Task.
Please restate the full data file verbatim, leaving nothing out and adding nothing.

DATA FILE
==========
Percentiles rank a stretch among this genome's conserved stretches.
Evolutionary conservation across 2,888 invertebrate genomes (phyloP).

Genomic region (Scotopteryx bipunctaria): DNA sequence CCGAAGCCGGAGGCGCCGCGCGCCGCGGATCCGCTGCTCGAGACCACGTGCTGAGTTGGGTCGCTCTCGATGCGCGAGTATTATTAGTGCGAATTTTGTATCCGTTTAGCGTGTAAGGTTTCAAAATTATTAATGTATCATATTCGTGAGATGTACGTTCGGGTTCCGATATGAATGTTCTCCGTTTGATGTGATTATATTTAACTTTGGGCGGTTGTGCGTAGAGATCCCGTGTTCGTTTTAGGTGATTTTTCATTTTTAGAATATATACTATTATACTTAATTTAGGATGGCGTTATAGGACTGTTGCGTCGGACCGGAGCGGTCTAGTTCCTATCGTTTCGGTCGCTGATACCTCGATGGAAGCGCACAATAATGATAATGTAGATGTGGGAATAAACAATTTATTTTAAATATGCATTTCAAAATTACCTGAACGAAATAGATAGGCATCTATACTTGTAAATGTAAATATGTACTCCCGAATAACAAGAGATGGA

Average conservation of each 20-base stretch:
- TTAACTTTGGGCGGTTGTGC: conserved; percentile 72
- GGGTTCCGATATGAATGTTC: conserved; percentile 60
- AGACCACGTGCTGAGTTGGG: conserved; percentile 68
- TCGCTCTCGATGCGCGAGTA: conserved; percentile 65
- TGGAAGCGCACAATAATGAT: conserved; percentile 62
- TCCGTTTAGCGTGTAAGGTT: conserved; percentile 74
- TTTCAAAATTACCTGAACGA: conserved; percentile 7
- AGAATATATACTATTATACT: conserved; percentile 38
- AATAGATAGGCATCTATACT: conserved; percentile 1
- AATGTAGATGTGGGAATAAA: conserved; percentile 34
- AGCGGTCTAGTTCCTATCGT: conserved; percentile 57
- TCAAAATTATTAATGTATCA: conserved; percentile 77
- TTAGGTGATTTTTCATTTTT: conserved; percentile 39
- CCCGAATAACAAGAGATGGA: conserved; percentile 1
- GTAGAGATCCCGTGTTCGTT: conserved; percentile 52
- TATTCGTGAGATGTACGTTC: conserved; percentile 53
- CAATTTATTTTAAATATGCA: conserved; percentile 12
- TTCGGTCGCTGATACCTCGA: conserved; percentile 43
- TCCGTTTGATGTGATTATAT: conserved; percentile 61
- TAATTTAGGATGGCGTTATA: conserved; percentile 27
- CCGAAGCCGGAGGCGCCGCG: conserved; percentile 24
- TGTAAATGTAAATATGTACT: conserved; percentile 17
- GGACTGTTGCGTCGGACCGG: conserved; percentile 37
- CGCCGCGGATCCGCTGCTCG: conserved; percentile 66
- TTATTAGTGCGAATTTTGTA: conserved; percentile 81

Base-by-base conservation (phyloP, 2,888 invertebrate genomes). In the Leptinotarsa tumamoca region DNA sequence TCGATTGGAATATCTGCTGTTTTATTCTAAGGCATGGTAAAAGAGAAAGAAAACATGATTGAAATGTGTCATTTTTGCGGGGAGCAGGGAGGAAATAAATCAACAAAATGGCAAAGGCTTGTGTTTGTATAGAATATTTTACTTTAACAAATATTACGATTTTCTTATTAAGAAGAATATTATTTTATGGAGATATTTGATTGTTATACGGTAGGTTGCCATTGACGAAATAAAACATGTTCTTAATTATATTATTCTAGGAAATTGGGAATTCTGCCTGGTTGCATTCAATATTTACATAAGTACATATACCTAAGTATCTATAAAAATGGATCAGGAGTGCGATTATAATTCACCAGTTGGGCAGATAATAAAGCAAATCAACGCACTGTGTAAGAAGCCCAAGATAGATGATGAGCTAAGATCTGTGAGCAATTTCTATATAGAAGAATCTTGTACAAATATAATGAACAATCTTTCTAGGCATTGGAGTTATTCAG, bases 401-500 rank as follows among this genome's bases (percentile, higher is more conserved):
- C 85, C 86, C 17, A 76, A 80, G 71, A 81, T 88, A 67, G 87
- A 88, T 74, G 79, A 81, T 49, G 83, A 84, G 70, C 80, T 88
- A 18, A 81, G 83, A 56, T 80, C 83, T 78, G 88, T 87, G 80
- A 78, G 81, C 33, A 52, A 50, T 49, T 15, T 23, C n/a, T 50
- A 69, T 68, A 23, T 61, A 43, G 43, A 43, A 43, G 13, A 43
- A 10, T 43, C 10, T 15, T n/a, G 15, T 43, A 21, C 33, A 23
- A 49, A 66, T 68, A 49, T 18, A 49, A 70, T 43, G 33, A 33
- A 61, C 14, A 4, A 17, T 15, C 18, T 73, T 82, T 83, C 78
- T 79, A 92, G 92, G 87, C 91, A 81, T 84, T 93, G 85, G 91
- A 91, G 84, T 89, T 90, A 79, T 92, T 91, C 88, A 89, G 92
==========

Percentiles rank a stretch among this genome's conserved stretches.
Evolutionary conservation across 2,888 invertebrate genomes (phyloP).

Genomic region (Scotopteryx bipunctaria): DNA sequence CCGAAGCCGGAGGCGCCGCGCGCCGCGGATCCGCTGCTCGAGACCACGTGCTGAGTTGGGTCGCTCTCGATGCGCGAGTATTATTAGTGCGAATTTTGTATCCGTTTAGCGTGTAAGGTTTCAAAATTATTAATGTATCATATTCGTGAGATGTACGTTCGGGTTCCGATATGAATGTTCTCCGTTTGATGTGATTATATTTAACTTTGGGCGGTTGTGCGTAGAGATCCCGTGTTCGTTTTAGGTGATTTTTCATTTTTAGAATATATACTATTATACTTAATTTAGGATGGCGTTATAGGACTGTTGCGTCGGACCGGAGCGGTCTAGTTCCTATCGTTTCGGTCGCTGATACCTCGATGGAAGCGCACAATAATGATAATGTAGATGTGGGAATAAACAATTTATTTTAAATATGCATTTCAAAATTACCTGAACGAAATAGATAGGCATCTATACTTGTAAATGTAAATATGTACTCCCGAATAACAAGAGATGGA

Average conservation of each 20-base stretch:
- TTAACTTTGGGCGGTTGTGC: conserved; percentile 72
- GGGTTCCGATATGAATGTTC: conserved; percentile 60
- AGACCACGTGCTGAGTTGGG: conserved; percentile 68
- TCGCTCTCGATGCGCGAGTA: conserved; percentile 65
- TGGAAGCGCACAATAATGAT: conserved; percentile 62
- TCCGTTTAGCGTGTAAGGTT: conserved; percentile 74
- TTTCAAAATTACCTGAACGA: conserved; percentile 7
- AGAATATATACTATTATACT: conserved; percentile 38
- AATAGATAGGCATCTATACT: conserved; percentile 1
- AATGTAGATGTGGGAATAAA: conserved; percentile 34
- AGCGGTCTAGTTCCTATCGT: conserved; percentile 57
- TCAAAATTATTAATGTATCA: conserved; percentile 77
- TTAGGTGATTTTTCATTTTT: conserved; percentile 39
- CCCGAATAACAAGAGATGGA: conserved; percentile 1
- GTAGAGATCCCGTGTTCGTT: conserved; percentile 52
- TATTCGTGAGATGTACGTTC: conserved; percentile 53
- CAATTTATTTTAAATATGCA: conserved; percentile 12
- TTCGGTCGCTGATACCTCGA: conserved; percentile 43
- TCCGTTTGATGTGATTATAT: conserved; percentile 61
- TAATTTAGGATGGCGTTATA: conserved; percentile 27
- CCGAAGCCGGAGGCGCCGCG: conserved; percentile 24
- TGTAAATGTAAATATGTACT: conserved; percentile 17
- GGACTGTTGCGTCGGACCGG: conserved; percentile 37
- CGCCGCGGATCCGCTGCTCG: conserved; percentile 66
- TTATTAGTGCGAATTTTGTA: conserved; percentile 81

Base-by-base conservation (phyloP, 2,888 invertebrate genomes). In the Leptinotarsa tumamoca region DNA sequence TCGATTGGAATATCTGCTGTTTTATTCTAAGGCATGGTAAAAGAGAAAGAAAACATGATTGAAATGTGTCATTTTTGCGGGGAGCAGGGAGGAAATAAATCAACAAAATGGCAAAGGCTTGTGTTTGTATAGAATATTTTACTTTAACAAATATTACGATTTTCTTATTAAGAAGAATATTATTTTATGGAGATATTTGATTGTTATACGGTAGGTTGCCATTGACGAAATAAAACATGTTCTTAATTATATTATTCTAGGAAATTGGGAATTCTGCCTGGTTGCATTCAATATTTACATAAGTACATATACCTAAGTATCTATAAAAATGGATCAGGAGTGCGATTATAATTCACCAGTTGGGCAGATAATAAAGCAAATCAACGCACTGTGTAAGAAGCCCAAGATAGATGATGAGCTAAGATCTGTGAGCAATTTCTATATAGAAGAATCTTGTACAAATATAATGAACAATCTTTCTAGGCATTGGAGTTATTCAG, bases 401-500 rank as follows among this genome's bases (percentile, higher is more conserved):
- C 85, C 86, C 17, A 76, A 80, G 71, A 81, T 88, A 67, G 87
- A 88, T 74, G 79, A 81, T 49, G 83, A 84, G 70, C 80, T 88
- A 18, A 81, G 83, A 56, T 80, C 83, T 78, G 88, T 87, G 80
- A 78, G 81, C 33, A 52, A 50, T 49, T 15, T 23, C n/a, T 50
- A 69, T 68, A 23, T 61, A 43, G 43, A 43, A 43, G 13, A 43
- A 10, T 43, C 10, T 15, T n/a, G 15, T 43, A 21, C 33, A 23
- A 49, A 66, T 68, A 49, T 18, A 49, A 70, T 43, G 33, A 33
- A 61, C 14, A 4, A 17, T 15, C 18, T 73, T 82, T 83, C 78
- T 79, A 92, G 92, G 87, C 91, A 81, T 84, T 93, G 85, G 91
- A 91, G 84, T 89, T 90, A 79, T 92, T 91, C 88, A 89, G 92